Icons of Christ

Icon of Christ Made with no Hands from Holy Trinity
Church (OCA), Winnipeg, MB – Vera Senchuk, iconographer

Icon of Christ Made with no Hands

The Church teaches us that icons have been used among Christians since apostolic times. Christ made the first image of Himself by pressing a cloth to His face. According to Church teaching, when the cloth was released, an image of Jesus was on it. Christ did this to provide a tangible visible image of Himself to King Abgar who had sent a messenger inviting Jesus to come to visit him in Edessa. Iconographers have copied this image for centuries. The specific style is known as the “Icon of Christ Made with no Hands”. This image is important because it validates iconography by testifying to the dogma of Christ’s Incarnation. The 7th Ecumenical Council gave special recognition to this icon and it is particularly venerated on the Feast of Orthodoxy on the first Sunday of Lent.

Christ the Pantocrator

For many Christians it is a matter of faith that the first iconographer was St. Luke the Evangelist, who was the first man to create images of the Virgin Mary and Christ. While there are several icons existing today that by church tradition are attributed to St. Luke, the provenance of any icon from the first century is impossible to verify. One of the twentieth century’s most widely read experts in Eastern Rite iconography, Leonid Ouspensky, wrote of this tradition: “This teaching shows that the image is necessarily inherent in the very essence of Christianity, from its inception, since Christianity is the revelation by God Man not only of the Word of God, but also of the image of God.”

Christ Pantocrator – from the historic church
of the Holy Trinity at Stary Wostock, AB

“Pantocrator” is a Greek word and this icon portrays Christ as the great judge and ruler of all things. The word appears in Revelations 1: 8 in the original Greek text to describe God: “who is, and who was, and who is to come, the Almighty.” In the English text, “Pantocrator” is usually translated to “Almighty”.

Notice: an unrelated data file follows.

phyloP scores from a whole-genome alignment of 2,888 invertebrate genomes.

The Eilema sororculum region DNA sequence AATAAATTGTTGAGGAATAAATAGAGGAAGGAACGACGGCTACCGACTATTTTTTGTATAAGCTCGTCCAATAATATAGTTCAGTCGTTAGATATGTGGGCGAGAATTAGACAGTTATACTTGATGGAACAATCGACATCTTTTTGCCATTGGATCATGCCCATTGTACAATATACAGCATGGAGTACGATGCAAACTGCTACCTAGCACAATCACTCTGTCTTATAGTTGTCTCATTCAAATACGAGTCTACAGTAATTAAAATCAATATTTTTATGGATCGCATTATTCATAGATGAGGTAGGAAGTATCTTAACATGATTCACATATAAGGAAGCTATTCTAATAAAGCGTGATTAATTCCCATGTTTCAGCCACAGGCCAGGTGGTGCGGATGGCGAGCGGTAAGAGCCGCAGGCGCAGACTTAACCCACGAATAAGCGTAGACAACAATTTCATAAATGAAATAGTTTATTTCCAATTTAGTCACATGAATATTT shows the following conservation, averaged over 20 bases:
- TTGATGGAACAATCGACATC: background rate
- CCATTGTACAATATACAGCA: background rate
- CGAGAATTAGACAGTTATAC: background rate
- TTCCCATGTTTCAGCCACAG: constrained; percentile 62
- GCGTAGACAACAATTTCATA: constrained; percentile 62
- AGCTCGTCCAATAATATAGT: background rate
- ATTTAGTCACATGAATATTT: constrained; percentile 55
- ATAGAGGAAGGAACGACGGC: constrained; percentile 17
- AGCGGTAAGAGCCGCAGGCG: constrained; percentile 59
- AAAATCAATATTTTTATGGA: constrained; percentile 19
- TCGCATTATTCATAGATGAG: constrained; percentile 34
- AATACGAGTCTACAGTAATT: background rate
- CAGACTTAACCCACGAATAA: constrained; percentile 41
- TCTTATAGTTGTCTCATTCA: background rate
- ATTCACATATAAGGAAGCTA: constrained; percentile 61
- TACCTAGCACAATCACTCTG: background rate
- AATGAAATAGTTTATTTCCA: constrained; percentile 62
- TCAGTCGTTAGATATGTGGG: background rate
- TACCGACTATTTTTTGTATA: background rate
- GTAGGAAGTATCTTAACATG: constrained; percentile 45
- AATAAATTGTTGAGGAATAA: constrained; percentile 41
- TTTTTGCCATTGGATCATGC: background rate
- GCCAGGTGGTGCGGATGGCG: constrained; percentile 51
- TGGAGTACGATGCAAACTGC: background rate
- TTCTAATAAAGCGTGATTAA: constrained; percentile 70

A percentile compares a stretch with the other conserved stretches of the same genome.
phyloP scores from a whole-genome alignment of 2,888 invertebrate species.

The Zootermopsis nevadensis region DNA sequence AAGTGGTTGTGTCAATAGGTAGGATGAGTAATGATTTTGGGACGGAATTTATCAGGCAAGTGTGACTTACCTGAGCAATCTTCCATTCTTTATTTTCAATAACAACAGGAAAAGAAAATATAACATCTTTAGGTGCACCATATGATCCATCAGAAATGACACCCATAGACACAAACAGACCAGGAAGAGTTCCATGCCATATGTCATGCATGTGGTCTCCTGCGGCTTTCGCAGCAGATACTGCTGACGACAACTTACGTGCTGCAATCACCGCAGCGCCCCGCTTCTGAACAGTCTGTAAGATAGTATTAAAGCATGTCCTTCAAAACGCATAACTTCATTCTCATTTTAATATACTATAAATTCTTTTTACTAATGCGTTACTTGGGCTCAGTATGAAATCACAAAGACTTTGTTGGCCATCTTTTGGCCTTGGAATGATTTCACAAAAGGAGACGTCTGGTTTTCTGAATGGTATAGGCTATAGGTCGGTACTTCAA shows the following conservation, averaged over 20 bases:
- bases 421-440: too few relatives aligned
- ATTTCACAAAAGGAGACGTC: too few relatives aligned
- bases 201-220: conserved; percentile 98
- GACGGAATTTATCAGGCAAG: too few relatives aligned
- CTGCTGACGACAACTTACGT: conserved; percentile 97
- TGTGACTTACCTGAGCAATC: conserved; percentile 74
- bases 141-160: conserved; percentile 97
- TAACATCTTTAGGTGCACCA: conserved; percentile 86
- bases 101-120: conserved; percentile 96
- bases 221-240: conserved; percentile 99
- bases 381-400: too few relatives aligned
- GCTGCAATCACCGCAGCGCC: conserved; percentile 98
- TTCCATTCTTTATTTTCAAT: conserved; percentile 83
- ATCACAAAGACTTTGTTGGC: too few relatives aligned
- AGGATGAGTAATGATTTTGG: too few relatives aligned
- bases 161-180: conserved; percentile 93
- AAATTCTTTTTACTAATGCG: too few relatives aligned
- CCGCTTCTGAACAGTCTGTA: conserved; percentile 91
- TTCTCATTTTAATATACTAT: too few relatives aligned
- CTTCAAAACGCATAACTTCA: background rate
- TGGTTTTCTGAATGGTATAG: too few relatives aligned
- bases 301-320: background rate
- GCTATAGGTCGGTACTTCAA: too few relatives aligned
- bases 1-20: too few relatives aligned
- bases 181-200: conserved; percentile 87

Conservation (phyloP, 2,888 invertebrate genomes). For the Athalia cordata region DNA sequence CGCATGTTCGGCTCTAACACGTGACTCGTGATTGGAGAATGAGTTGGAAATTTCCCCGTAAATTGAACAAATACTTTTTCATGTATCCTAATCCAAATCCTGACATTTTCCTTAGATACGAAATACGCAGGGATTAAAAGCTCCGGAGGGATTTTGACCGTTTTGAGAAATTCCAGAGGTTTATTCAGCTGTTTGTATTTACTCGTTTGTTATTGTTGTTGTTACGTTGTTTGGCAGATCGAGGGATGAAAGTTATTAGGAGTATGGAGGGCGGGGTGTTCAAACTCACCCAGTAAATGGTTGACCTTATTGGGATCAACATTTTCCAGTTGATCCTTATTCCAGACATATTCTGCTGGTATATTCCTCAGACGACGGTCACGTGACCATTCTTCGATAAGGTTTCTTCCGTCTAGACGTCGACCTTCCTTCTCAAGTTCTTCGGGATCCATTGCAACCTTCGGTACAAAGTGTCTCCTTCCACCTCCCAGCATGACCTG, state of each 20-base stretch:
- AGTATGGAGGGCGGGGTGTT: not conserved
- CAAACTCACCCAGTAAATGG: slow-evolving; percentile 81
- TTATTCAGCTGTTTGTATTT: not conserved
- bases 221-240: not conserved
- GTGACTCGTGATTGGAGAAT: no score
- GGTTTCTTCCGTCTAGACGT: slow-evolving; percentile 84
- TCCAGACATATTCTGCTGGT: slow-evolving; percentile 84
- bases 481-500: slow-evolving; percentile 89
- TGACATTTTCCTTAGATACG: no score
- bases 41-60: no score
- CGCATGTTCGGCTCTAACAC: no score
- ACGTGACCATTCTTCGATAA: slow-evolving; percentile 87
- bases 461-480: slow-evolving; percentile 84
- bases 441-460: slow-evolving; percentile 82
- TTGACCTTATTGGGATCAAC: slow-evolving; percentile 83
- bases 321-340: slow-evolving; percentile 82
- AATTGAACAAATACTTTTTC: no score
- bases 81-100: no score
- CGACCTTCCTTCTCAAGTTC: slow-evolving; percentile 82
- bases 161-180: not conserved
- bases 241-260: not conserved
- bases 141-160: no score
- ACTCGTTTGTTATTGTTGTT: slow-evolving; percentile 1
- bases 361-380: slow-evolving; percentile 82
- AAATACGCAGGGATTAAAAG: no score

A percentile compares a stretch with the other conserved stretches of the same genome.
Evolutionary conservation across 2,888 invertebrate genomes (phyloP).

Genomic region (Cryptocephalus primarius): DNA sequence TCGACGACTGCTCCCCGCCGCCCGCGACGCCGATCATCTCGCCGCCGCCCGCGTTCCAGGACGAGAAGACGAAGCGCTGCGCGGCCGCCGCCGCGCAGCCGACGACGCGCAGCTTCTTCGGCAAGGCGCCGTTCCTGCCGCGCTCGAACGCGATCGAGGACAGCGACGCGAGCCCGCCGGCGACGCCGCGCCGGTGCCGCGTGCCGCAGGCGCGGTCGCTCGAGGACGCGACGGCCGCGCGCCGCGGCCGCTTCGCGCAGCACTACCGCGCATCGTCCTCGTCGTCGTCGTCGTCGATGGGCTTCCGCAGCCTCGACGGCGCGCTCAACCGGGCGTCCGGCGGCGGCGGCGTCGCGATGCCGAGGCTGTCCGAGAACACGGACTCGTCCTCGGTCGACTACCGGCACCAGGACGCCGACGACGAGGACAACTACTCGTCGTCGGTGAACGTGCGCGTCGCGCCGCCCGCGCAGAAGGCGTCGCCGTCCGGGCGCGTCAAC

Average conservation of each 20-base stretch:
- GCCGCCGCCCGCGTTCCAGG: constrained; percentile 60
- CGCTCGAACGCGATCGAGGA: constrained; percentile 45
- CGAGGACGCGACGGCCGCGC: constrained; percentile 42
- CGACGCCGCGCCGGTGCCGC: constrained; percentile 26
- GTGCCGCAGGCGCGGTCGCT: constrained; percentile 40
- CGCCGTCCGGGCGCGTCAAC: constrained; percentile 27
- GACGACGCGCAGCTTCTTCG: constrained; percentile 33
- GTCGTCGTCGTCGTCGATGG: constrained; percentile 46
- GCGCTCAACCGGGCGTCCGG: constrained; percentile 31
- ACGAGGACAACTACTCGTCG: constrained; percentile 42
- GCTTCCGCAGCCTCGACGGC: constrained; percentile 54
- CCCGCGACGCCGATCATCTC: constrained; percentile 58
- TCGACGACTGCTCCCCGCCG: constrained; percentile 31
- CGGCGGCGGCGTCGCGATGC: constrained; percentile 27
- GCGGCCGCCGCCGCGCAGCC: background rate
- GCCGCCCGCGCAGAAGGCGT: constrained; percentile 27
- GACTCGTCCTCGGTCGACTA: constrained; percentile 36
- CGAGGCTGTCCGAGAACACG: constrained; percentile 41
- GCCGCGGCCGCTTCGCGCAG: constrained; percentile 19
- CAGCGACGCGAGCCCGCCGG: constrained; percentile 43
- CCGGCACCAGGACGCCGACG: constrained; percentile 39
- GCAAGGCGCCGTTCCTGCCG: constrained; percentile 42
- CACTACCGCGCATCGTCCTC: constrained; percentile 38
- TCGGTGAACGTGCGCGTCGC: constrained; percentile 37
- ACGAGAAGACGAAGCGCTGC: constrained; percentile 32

Creating an image of God is controversial. However, St. Paul wrote of Jesus Christ that “He is the image of the invisible God . . .” (Colossians 1: 15) and the Greek theologians interpreted this to mean He is the physical image of God’s reality. It could be argued that, since the image of the Pantocrator originates from the first icon painted by St. Luke the Evangelist and all images of Christ are based on that “proto-icon”, there has been a reasonable likeness of Jesus past down to us. The image of a man in his early thirties with longish hair, a short beard, and dark Semitic features is truly a “classic” image, which has been repeated for centuries.
Gaze upon the image of Christ and meditate upon it. Take time before or after a service to stand directly in front of the icon of Christ and pray. The Pantocrator’s image expresses the human features of the Divine Majesty of God made flesh. While the look on His face is grave, it portrays the sweetness and compassion of Him who redeems us.

The Pantocrator often holds a book or a scroll in His left hand while raising His right hand in the sign of a blessing. The book or scroll usually illustrates a quotation from one of the gospels and this may vary from one icon of the Pantocrator to another. In other cases, the book may be closed or it may hold the symbols of the alpha and omega (ΑΩ).

The Pantocrator from the iconostas of St. Mary’s Ukrainian
Catholic Church in Winnipeg, MB

The icon of the Pantocrator reveals, “The LORD reigns, He is robed in majesty; the LORD is robed in majesty and is armed with strength. The world is firmly established; it cannot be moved.” (Psalm 93: 1). Frequently, an icon of Our Lord will depict Him wearing a blue outer garment over a red robe. In this instance, the blue himation (outer garment) and the red robe illustrate Our Lord's two natures — human and divine. When He was made flesh and born of a human birth, He took on our human nature. Therefore, the blue representing humanity covers the red that represents divinity.

In icons of Jesus Christ, we usually see the “IC XC” inscribed close to Him and the omicron, omega and nu (ό ώ ν) appear on a cross in His halo. Icons of the Pantocrator may depict Christ alone, as is the case when located on the iconostasis, or may depict Christ with saints, as in the case of the Deisis. An image of the Pantocrator may be full-length or it may be half-length in composition. In many churches the Pantocrator appears in the interior of the central dome with just His bust portrayed. In this instance the icon of Christ is at the highest point in the temple, thus representing that He is Lord over all things.

The Pantocrator in the central dome of St. John the
Baptist Ukrainian Catholic Church, Ottawa, ON